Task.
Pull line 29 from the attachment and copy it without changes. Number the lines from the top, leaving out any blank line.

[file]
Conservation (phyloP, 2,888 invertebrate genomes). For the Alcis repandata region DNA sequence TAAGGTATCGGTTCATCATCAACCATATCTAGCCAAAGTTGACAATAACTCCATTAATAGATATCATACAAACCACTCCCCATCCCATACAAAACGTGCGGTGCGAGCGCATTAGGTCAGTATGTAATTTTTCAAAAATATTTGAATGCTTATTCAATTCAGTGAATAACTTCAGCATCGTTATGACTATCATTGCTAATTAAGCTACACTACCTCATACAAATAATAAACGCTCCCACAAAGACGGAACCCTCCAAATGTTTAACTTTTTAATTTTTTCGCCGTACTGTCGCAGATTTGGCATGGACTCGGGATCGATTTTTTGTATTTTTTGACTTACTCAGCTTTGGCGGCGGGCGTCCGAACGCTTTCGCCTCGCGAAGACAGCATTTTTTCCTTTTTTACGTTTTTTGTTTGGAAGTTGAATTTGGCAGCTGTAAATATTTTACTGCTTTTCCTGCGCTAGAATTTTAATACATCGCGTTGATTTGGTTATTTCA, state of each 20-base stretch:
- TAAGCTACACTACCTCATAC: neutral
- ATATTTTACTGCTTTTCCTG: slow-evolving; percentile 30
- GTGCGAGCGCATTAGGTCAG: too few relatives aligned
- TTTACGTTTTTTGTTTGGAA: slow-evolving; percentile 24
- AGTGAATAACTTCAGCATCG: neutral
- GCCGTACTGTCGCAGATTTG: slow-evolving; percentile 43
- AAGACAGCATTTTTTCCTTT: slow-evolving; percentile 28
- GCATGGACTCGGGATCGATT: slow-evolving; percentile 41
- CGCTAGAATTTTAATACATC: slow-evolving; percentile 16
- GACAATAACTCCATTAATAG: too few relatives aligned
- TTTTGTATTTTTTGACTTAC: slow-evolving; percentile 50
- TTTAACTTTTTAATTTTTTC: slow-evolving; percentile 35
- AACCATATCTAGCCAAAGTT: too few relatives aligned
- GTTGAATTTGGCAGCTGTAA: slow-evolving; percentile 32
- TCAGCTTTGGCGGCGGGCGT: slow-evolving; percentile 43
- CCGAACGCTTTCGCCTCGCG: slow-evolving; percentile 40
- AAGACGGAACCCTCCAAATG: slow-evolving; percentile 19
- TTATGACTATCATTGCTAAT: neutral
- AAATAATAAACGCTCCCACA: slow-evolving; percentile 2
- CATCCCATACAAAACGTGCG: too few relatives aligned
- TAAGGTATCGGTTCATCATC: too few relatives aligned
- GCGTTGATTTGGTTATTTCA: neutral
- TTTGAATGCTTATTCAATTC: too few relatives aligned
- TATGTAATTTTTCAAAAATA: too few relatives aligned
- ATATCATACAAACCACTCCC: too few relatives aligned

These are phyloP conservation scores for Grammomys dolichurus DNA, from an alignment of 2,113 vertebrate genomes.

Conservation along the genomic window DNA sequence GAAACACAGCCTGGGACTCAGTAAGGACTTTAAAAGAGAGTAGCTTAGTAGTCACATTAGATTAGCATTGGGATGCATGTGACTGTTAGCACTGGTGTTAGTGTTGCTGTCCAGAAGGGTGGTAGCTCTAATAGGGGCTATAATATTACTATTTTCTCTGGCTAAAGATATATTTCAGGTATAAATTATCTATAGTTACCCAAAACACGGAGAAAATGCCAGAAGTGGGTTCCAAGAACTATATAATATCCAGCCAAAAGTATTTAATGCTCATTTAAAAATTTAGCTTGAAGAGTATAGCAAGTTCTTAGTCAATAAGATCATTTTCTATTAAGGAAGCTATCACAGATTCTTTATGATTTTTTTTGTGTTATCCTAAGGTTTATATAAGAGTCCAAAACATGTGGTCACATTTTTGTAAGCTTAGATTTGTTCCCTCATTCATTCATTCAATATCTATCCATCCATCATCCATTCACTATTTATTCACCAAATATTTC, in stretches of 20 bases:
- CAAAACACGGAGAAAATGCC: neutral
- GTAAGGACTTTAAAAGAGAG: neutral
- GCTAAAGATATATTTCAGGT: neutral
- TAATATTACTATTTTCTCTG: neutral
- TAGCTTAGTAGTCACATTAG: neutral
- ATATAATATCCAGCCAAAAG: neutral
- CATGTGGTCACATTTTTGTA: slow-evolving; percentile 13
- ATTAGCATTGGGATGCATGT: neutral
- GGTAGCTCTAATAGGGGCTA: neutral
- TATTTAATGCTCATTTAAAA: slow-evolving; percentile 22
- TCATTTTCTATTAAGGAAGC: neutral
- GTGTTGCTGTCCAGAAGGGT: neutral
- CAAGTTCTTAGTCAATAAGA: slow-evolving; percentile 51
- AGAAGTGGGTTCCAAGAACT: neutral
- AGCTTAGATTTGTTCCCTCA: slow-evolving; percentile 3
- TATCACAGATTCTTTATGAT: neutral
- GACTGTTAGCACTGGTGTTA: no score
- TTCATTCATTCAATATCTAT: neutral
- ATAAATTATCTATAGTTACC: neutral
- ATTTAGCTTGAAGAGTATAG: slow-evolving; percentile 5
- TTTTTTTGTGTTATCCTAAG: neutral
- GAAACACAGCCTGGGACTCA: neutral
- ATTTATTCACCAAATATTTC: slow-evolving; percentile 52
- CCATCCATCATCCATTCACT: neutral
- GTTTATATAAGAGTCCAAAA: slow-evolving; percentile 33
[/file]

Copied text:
- CAAAACACGGAGAAAATGCC: neutral